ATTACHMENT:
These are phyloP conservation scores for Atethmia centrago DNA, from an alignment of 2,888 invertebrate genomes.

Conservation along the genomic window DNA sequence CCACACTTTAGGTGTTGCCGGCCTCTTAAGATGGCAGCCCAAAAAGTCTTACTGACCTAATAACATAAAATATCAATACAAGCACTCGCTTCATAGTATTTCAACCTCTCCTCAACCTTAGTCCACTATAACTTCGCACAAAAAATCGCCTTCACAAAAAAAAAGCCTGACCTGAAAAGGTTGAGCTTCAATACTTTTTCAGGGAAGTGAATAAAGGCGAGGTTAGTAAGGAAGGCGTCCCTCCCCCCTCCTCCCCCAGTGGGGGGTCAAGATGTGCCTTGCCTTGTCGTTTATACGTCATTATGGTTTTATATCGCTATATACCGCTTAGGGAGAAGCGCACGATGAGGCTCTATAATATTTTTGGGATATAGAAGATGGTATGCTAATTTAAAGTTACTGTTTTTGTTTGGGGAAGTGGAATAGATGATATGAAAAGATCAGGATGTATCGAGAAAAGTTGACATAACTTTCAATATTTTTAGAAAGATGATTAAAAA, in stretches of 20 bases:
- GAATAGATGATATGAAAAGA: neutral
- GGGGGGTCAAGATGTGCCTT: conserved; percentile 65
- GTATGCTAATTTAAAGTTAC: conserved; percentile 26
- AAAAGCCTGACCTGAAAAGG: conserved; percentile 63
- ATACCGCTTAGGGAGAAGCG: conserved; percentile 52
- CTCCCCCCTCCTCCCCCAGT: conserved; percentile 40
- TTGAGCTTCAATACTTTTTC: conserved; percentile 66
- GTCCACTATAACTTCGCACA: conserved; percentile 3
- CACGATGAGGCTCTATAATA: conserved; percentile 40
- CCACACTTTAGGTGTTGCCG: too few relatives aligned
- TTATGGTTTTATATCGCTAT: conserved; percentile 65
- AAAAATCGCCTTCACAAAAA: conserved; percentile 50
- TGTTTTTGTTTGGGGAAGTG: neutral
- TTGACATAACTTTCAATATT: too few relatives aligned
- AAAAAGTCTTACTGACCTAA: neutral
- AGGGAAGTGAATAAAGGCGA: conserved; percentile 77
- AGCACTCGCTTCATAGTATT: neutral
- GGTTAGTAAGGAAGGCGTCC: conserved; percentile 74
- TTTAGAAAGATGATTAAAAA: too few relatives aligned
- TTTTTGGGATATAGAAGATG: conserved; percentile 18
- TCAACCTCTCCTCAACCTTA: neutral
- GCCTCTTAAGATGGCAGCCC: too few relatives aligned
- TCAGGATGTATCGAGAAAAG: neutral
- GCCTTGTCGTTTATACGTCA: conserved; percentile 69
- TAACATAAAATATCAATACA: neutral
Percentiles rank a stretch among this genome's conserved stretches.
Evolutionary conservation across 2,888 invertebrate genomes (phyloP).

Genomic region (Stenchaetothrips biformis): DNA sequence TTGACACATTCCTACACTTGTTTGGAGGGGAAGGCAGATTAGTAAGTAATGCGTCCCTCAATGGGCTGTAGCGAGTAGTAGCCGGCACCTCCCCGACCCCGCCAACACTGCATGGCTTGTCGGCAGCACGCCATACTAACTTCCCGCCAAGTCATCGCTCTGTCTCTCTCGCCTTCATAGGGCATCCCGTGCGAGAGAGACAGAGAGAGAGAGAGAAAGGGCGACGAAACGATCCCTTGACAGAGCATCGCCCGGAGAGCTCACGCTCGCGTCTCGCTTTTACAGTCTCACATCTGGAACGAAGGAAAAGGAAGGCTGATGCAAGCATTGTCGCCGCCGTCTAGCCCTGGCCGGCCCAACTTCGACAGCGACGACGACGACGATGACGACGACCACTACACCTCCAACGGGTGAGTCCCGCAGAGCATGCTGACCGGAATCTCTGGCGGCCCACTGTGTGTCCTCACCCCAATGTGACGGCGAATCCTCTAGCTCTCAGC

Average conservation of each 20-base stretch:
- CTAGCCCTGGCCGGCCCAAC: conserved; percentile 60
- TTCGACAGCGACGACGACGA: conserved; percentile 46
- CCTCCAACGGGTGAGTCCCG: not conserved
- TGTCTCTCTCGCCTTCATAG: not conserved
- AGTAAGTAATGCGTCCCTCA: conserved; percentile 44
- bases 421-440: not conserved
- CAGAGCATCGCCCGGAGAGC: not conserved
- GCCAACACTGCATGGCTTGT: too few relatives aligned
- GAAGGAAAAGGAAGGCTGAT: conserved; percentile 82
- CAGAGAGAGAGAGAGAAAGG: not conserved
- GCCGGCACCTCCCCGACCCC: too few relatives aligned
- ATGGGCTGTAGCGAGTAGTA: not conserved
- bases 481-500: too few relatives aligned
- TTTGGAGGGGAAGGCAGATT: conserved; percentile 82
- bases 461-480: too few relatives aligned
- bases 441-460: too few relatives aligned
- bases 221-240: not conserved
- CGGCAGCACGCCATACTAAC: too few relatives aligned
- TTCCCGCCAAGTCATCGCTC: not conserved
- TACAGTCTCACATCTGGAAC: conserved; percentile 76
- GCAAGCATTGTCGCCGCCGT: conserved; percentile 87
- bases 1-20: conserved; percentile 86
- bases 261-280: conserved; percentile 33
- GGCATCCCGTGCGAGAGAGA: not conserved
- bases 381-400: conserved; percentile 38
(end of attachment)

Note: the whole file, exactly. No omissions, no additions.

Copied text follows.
These are phyloP conservation scores for Atethmia centrago DNA, from an alignment of 2,888 invertebrate genomes.

Conservation along the genomic window DNA sequence CCACACTTTAGGTGTTGCCGGCCTCTTAAGATGGCAGCCCAAAAAGTCTTACTGACCTAATAACATAAAATATCAATACAAGCACTCGCTTCATAGTATTTCAACCTCTCCTCAACCTTAGTCCACTATAACTTCGCACAAAAAATCGCCTTCACAAAAAAAAAGCCTGACCTGAAAAGGTTGAGCTTCAATACTTTTTCAGGGAAGTGAATAAAGGCGAGGTTAGTAAGGAAGGCGTCCCTCCCCCCTCCTCCCCCAGTGGGGGGTCAAGATGTGCCTTGCCTTGTCGTTTATACGTCATTATGGTTTTATATCGCTATATACCGCTTAGGGAGAAGCGCACGATGAGGCTCTATAATATTTTTGGGATATAGAAGATGGTATGCTAATTTAAAGTTACTGTTTTTGTTTGGGGAAGTGGAATAGATGATATGAAAAGATCAGGATGTATCGAGAAAAGTTGACATAACTTTCAATATTTTTAGAAAGATGATTAAAAA, in stretches of 20 bases:
- GAATAGATGATATGAAAAGA: neutral
- GGGGGGTCAAGATGTGCCTT: conserved; percentile 65
- GTATGCTAATTTAAAGTTAC: conserved; percentile 26
- AAAAGCCTGACCTGAAAAGG: conserved; percentile 63
- ATACCGCTTAGGGAGAAGCG: conserved; percentile 52
- CTCCCCCCTCCTCCCCCAGT: conserved; percentile 40
- TTGAGCTTCAATACTTTTTC: conserved; percentile 66
- GTCCACTATAACTTCGCACA: conserved; percentile 3
- CACGATGAGGCTCTATAATA: conserved; percentile 40
- CCACACTTTAGGTGTTGCCG: too few relatives aligned
- TTATGGTTTTATATCGCTAT: conserved; percentile 65
- AAAAATCGCCTTCACAAAAA: conserved; percentile 50
- TGTTTTTGTTTGGGGAAGTG: neutral
- TTGACATAACTTTCAATATT: too few relatives aligned
- AAAAAGTCTTACTGACCTAA: neutral
- AGGGAAGTGAATAAAGGCGA: conserved; percentile 77
- AGCACTCGCTTCATAGTATT: neutral
- GGTTAGTAAGGAAGGCGTCC: conserved; percentile 74
- TTTAGAAAGATGATTAAAAA: too few relatives aligned
- TTTTTGGGATATAGAAGATG: conserved; percentile 18
- TCAACCTCTCCTCAACCTTA: neutral
- GCCTCTTAAGATGGCAGCCC: too few relatives aligned
- TCAGGATGTATCGAGAAAAG: neutral
- GCCTTGTCGTTTATACGTCA: conserved; percentile 69
- TAACATAAAATATCAATACA: neutral
Percentiles rank a stretch among this genome's conserved stretches.
Evolutionary conservation across 2,888 invertebrate genomes (phyloP).

Genomic region (Stenchaetothrips biformis): DNA sequence TTGACACATTCCTACACTTGTTTGGAGGGGAAGGCAGATTAGTAAGTAATGCGTCCCTCAATGGGCTGTAGCGAGTAGTAGCCGGCACCTCCCCGACCCCGCCAACACTGCATGGCTTGTCGGCAGCACGCCATACTAACTTCCCGCCAAGTCATCGCTCTGTCTCTCTCGCCTTCATAGGGCATCCCGTGCGAGAGAGACAGAGAGAGAGAGAGAAAGGGCGACGAAACGATCCCTTGACAGAGCATCGCCCGGAGAGCTCACGCTCGCGTCTCGCTTTTACAGTCTCACATCTGGAACGAAGGAAAAGGAAGGCTGATGCAAGCATTGTCGCCGCCGTCTAGCCCTGGCCGGCCCAACTTCGACAGCGACGACGACGACGATGACGACGACCACTACACCTCCAACGGGTGAGTCCCGCAGAGCATGCTGACCGGAATCTCTGGCGGCCCACTGTGTGTCCTCACCCCAATGTGACGGCGAATCCTCTAGCTCTCAGC

Average conservation of each 20-base stretch:
- CTAGCCCTGGCCGGCCCAAC: conserved; percentile 60
- TTCGACAGCGACGACGACGA: conserved; percentile 46
- CCTCCAACGGGTGAGTCCCG: not conserved
- TGTCTCTCTCGCCTTCATAG: not conserved
- AGTAAGTAATGCGTCCCTCA: conserved; percentile 44
- bases 421-440: not conserved
- CAGAGCATCGCCCGGAGAGC: not conserved
- GCCAACACTGCATGGCTTGT: too few relatives aligned
- GAAGGAAAAGGAAGGCTGAT: conserved; percentile 82
- CAGAGAGAGAGAGAGAAAGG: not conserved
- GCCGGCACCTCCCCGACCCC: too few relatives aligned
- ATGGGCTGTAGCGAGTAGTA: not conserved
- bases 481-500: too few relatives aligned
- TTTGGAGGGGAAGGCAGATT: conserved; percentile 82
- bases 461-480: too few relatives aligned
- bases 441-460: too few relatives aligned
- bases 221-240: not conserved
- CGGCAGCACGCCATACTAAC: too few relatives aligned
- TTCCCGCCAAGTCATCGCTC: not conserved
- TACAGTCTCACATCTGGAAC: conserved; percentile 76
- GCAAGCATTGTCGCCGCCGT: conserved; percentile 87
- bases 1-20: conserved; percentile 86
- bases 261-280: conserved; percentile 33
- GGCATCCCGTGCGAGAGAGA: not conserved
- bases 381-400: conserved; percentile 38